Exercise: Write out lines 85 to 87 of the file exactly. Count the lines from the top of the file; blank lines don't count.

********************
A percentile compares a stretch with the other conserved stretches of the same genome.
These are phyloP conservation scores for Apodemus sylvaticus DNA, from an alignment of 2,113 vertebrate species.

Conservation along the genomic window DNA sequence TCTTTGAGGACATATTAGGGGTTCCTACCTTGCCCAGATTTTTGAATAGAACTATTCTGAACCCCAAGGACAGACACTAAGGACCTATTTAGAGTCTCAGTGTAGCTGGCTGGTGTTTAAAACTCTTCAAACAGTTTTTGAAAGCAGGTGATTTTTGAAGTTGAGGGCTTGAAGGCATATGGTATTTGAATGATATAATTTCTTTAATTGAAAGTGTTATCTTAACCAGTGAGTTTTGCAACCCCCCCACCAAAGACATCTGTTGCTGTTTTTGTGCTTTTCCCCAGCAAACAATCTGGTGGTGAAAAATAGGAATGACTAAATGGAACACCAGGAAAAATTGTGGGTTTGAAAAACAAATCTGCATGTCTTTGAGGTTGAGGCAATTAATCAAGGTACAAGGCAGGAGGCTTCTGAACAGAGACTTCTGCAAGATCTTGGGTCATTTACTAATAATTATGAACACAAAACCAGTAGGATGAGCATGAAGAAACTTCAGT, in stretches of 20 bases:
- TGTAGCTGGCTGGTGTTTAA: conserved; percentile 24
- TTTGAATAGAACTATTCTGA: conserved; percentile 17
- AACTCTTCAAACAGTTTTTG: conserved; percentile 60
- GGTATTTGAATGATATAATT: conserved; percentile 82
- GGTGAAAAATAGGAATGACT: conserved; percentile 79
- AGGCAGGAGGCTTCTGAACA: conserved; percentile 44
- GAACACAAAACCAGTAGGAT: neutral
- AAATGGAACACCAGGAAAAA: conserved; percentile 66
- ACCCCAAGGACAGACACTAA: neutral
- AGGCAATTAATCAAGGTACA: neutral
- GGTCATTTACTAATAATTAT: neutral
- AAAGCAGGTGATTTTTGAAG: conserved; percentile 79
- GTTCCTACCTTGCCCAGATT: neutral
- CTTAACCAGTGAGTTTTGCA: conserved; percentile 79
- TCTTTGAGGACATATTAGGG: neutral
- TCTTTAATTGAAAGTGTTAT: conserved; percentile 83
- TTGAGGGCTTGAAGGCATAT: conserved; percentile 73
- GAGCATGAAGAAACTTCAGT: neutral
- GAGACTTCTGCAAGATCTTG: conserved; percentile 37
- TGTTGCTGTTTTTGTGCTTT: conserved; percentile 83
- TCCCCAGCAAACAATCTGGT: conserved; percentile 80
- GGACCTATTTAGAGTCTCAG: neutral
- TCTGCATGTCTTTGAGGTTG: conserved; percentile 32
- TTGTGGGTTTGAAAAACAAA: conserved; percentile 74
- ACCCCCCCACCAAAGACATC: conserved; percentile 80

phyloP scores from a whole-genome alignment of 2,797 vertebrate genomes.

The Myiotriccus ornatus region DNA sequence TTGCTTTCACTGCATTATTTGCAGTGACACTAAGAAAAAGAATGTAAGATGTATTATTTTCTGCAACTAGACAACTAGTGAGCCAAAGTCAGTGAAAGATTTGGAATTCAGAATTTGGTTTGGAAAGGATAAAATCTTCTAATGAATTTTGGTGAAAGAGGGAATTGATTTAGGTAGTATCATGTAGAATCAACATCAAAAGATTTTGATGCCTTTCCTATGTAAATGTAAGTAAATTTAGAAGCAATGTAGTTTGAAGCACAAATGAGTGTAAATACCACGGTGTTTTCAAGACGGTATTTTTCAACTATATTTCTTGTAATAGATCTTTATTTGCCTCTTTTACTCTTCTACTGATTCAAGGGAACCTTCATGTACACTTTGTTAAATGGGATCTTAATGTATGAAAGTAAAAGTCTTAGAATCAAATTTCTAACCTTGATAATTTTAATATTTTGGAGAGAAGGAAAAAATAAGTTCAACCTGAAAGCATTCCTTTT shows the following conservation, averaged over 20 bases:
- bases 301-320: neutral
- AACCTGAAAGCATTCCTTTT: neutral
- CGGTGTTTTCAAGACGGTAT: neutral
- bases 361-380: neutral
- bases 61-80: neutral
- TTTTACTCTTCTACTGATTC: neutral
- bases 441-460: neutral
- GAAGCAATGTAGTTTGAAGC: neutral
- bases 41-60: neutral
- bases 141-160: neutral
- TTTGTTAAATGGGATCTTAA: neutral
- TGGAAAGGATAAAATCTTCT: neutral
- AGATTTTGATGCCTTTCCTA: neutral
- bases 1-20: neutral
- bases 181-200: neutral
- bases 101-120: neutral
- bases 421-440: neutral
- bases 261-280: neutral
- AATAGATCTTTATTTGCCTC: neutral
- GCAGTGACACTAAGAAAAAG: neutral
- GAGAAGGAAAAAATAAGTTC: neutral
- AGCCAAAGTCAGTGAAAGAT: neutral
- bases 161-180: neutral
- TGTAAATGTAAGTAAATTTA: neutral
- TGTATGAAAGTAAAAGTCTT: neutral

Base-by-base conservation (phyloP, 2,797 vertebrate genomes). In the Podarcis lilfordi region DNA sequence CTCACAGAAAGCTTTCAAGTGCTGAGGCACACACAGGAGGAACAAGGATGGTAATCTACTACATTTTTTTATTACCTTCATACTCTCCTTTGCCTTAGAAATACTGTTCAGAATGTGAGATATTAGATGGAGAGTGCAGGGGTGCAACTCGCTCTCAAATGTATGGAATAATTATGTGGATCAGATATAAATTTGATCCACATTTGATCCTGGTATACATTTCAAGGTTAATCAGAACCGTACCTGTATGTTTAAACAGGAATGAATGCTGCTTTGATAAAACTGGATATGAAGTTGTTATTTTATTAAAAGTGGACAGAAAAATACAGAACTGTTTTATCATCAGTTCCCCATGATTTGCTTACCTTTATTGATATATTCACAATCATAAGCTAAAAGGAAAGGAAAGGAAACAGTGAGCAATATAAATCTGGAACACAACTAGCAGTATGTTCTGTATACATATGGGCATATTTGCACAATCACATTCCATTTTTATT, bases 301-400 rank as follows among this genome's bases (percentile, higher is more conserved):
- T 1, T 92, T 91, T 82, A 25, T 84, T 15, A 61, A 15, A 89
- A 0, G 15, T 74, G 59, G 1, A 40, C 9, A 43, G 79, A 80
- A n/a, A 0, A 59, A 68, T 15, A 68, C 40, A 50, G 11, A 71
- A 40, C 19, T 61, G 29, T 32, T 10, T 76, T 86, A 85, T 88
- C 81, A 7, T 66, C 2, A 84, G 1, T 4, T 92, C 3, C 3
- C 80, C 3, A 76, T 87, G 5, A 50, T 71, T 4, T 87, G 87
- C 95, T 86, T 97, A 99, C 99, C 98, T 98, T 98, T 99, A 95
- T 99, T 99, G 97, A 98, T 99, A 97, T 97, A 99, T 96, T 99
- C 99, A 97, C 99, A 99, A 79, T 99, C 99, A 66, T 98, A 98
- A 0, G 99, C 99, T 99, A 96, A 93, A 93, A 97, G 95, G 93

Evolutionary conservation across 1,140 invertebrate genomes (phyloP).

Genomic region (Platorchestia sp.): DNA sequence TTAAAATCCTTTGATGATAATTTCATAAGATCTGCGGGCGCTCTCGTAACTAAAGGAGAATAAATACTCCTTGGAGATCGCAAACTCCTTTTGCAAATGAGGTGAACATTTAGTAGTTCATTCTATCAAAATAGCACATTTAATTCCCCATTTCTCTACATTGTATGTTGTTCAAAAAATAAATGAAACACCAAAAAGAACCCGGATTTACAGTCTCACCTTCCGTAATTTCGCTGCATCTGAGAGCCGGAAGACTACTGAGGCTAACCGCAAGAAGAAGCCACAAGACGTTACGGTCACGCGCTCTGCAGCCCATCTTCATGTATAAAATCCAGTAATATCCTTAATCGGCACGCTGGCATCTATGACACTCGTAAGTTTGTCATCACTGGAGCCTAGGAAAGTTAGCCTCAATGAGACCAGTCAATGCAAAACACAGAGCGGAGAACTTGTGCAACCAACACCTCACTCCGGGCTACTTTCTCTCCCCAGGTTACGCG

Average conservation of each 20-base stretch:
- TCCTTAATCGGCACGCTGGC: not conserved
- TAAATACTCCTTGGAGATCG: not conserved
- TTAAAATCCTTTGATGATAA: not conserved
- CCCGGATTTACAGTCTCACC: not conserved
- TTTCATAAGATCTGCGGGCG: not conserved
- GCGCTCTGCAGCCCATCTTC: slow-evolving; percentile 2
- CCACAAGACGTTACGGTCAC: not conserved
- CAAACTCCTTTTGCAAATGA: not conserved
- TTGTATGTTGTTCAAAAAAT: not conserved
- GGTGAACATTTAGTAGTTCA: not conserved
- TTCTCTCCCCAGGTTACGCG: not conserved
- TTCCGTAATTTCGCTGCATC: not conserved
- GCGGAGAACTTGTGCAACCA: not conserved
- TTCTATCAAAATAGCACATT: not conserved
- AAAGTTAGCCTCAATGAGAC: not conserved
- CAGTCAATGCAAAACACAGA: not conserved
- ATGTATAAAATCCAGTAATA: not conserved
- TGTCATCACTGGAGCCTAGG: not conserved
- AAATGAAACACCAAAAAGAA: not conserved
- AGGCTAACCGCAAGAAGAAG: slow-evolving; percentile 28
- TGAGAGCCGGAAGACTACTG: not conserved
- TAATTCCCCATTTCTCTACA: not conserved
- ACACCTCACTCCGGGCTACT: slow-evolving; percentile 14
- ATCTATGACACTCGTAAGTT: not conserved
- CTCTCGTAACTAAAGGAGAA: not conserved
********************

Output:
- CAGTCAATGCAAAACACAGA: not conserved
- ATGTATAAAATCCAGTAATA: not conserved
- TGTCATCACTGGAGCCTAGG: not conserved